Old and new spring beauty

Olverum Pure Radiance Facial Oil

After the longest winter ever, we’re finally seeing glimmers of brighter days ahead. The one thing that’s kept me going beauty-wise has been products that engage the senses. Much as I appreciate purely functional products, I’m far more likely to use things if they look, smell and feel nice.

Apart from the odd central heating-induced breakout, my skin’s been surprisingly well behaved this year. My morning routine is fairly simple – oil or balm cleanser, followed by hydrating serum, moisturiser and facial oil. Shiseido’s Vital Protection Radiance Serum* (£106 below) has been a joy to use. Even though it’s a creamy texture, it’s quite ‘wet’, so it gives a good amount of slip for morning facial massage (I use my knuckles but you can also use a gua sha stone). While it’s pitched as anti-ageing (for fading dark spots and firming the jawline), I just use it as an extra boost of hydration.

For moisturisers, I’ve been sticking to my old favourite lightweight gel creams, Clinique Moisture Surge*, Boy de Chanel Fortifying Gel Moisturizer* (Mr DRG likes this too) and Beauty Pie Japanfusion Light Urban Air Purifying Moisturiser*, an ultra light moisturiser with Vitamin C-rich antioxidants and squalane to support the skin barrier. I definitely lean more towards understated J-Beauty (Japan-inspired) and G-Beauty (German-inspired) than the performative quirkiness of K-Beauty, even though Korean skincare has been a huge influence on beauty habits generally.

Shiseido Vital Protection Radiance Serum

A good example of my kind of G-Beauty is Olverum, a heritage German brand whose therapeutic oils have been used in body and bath products for 90 years. The new Olverum Pure Radiance Facial Oil* (£60 for 15ml, below) is quite a densely packed cocktail of essential oils and botanical extracts, including Bakuchiol, known as the natural, non-irritating alternative to retinol – aka the active hero ingredient that helps speed up skill cell turnover and stimulate new collagen. I’m usually quite cautious about using so-called ‘actives’ (targeted problem-solving ingredients), as they can be harsh if you don’t choose the right concentration for your skin. This oil is a gentle one though, containing Rosehip oil and corn-based Vitamin C to help even skin tone and improve skin texture.

Olverum’s head of product development, Eco Arakaki assured me there’s no danger of the irritation sometimes associated with retinol products, so this oil is fine to use day or night – although of course we should be using SPF in the daytime regardless. The lovely thing about this oil is the emphasis on holistic wellbeing. It suggests a few facial massage techniques to apply the oil and is infused with the feel-good scents of cardamom and Russian Clary Sage oil.

Olverum Pure Radiance Facial Oil

For most of lockdown, I used a lot less foundation because I found Cle de Peau’s stick concealer* (£54) did such a brilliant job on undereye shadows and blemishes. I always use a Zoeva 142 Concealer Buffer brush* to apply, or a fine lip brush if I need to do any detailed spot concealing. Whatever’s left on the Zoeva brush after doing my under eye shadows is enough to cover the little red areas around the nose or the odd maskne breakout. Although it’s expensive, the coverage is pretty budge-proof and it has impressive staying power. I’m also very much enjoying the new Cle de Peau Radiant Fluid Natural Foundation* (£110), which is the perfect all-day, medium coverage formula now we’re out and about a bit more. The Japanese just do it better when it comes to that minimal, no make-up vibe!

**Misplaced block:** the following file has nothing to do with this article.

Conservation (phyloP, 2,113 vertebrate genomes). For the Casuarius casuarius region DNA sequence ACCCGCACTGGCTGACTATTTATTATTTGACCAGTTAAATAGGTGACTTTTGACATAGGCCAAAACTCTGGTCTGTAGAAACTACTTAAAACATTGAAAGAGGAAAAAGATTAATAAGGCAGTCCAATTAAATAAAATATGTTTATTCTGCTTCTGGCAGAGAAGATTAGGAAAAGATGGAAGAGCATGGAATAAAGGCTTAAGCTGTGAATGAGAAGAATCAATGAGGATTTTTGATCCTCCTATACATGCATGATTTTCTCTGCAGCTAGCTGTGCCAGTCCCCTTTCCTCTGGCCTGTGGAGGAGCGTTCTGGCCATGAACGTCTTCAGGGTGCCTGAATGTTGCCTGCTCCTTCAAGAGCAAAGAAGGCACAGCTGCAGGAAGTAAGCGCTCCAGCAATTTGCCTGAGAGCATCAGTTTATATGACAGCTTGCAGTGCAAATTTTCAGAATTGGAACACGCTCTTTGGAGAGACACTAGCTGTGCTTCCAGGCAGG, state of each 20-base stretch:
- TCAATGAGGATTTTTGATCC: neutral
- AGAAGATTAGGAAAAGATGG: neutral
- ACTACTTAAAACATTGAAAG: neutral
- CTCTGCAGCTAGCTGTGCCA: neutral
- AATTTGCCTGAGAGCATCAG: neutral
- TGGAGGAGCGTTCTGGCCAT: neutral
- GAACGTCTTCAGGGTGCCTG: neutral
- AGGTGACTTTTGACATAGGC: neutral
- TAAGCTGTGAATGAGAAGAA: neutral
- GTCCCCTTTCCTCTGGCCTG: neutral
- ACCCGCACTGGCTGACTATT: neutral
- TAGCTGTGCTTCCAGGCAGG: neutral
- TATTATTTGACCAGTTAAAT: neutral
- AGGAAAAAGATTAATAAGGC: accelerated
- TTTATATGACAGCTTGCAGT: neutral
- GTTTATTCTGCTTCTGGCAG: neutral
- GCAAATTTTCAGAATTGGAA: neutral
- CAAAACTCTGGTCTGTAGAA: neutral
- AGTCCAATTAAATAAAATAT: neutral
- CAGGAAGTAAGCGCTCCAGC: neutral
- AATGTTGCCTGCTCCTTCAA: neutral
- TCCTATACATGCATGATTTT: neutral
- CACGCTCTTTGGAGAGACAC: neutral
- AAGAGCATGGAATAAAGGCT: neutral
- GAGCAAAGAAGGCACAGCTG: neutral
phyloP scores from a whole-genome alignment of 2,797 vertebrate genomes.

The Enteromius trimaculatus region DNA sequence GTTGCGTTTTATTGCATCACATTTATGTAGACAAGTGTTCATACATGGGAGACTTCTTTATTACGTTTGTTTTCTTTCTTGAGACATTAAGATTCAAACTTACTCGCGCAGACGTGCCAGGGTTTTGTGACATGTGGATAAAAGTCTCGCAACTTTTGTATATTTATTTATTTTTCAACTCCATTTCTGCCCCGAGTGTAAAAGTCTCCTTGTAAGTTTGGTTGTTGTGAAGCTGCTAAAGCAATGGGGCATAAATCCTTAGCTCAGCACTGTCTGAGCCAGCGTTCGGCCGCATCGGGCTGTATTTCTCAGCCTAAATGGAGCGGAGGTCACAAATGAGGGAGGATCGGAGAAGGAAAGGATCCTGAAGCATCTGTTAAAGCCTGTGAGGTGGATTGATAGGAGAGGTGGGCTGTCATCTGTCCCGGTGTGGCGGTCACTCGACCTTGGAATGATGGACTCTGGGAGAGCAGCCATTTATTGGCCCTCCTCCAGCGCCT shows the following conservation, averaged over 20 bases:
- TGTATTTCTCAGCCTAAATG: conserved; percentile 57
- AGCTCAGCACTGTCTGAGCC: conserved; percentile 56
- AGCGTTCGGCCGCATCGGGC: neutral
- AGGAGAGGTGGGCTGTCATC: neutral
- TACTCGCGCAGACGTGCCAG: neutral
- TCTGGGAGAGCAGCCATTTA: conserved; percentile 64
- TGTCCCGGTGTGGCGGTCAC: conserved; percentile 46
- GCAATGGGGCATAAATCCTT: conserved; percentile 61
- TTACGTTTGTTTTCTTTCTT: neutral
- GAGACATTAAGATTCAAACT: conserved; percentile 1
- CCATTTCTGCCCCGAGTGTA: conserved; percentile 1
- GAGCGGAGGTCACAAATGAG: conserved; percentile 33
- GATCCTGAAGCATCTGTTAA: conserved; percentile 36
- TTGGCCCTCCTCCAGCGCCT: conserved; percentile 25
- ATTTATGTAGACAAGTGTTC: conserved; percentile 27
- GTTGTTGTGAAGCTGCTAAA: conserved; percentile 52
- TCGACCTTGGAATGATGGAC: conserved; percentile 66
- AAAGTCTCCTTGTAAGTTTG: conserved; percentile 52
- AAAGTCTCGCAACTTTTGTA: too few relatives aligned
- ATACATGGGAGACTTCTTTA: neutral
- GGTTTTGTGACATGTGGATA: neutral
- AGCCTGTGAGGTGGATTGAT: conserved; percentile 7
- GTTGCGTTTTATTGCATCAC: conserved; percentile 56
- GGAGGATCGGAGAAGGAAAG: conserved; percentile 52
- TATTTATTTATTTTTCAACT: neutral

And now that masks are coming off a bit too (well, inside restaurants), I’ve been revisiting stronger lip colours. Givenchy’s Le Rouge Luminous Matte lipstick (£29.50) is really good for leaving a non-drying stain thanks to its formula containing hyaluronic acid, which helps skin to hold onto moisture. The texture of this is beautifully smooth. I always use a balm first and blur the edges with a cotton bud. When I’m out I apply my balm with a lip brush to minimise unnecessary mouth touching. Chanel’s Long Wear lip pencil* has a great brush at the other end.

My constant body cream companion during the last few months has been the fantastically indulgent Editions De Parfums Frédéric Malle Musc Ravageur Body Butter* (£115). This smells and feels obscenely decadent, with its brandy cream-like texture and equally boozy notes of warm cinnamon, tonka bean, musk and sandalwood. As a firm believer in the power of scent as a mood transformer, this one possesses almost ecclesiastical degrees of exaltation. Going into summer though, I expect to be reaching more for Costa Brazil’s super-smooth and instantly absorbing Body Cream* (£95) or Glossier’s Body Hero Dry-Touch Oil Mist* (£24), a neroli-scented spray oil that combines the skin-nourishing benefits of sunflower seed, grape seed and oat oils.
Editions De Parfums Frederic Malle Musc Ravageur Body Butter

Finally, what’s the deal with all the scalp products around these days? I can’t move for scrubs and serums promising skincare benefits for hair. This has all come from the post-lockdown realisation that our hair does indeed benefit from scalp care in the same way as the skin on our face. Naturelab Tokyo is a line of affordable Japanese hair products of which the Perfect Shine Clarifying Scalp Scrub* (£17) is so satisfying to use. This super-gentle exfoliating scrub uses sugar crystals, hyaluronic acid and probiotic sake water to strengthen the scalp’s skin barrier, clear dull cells and stimulate follicles. Used once a week, it’s gentle enough for bleached, coloured or chemically treated hair and can be found at Cult Beauty*  and Ulta Beauty*


WORDS AND IMAGES: Disneyrollergirl / Navaz Batliwalla
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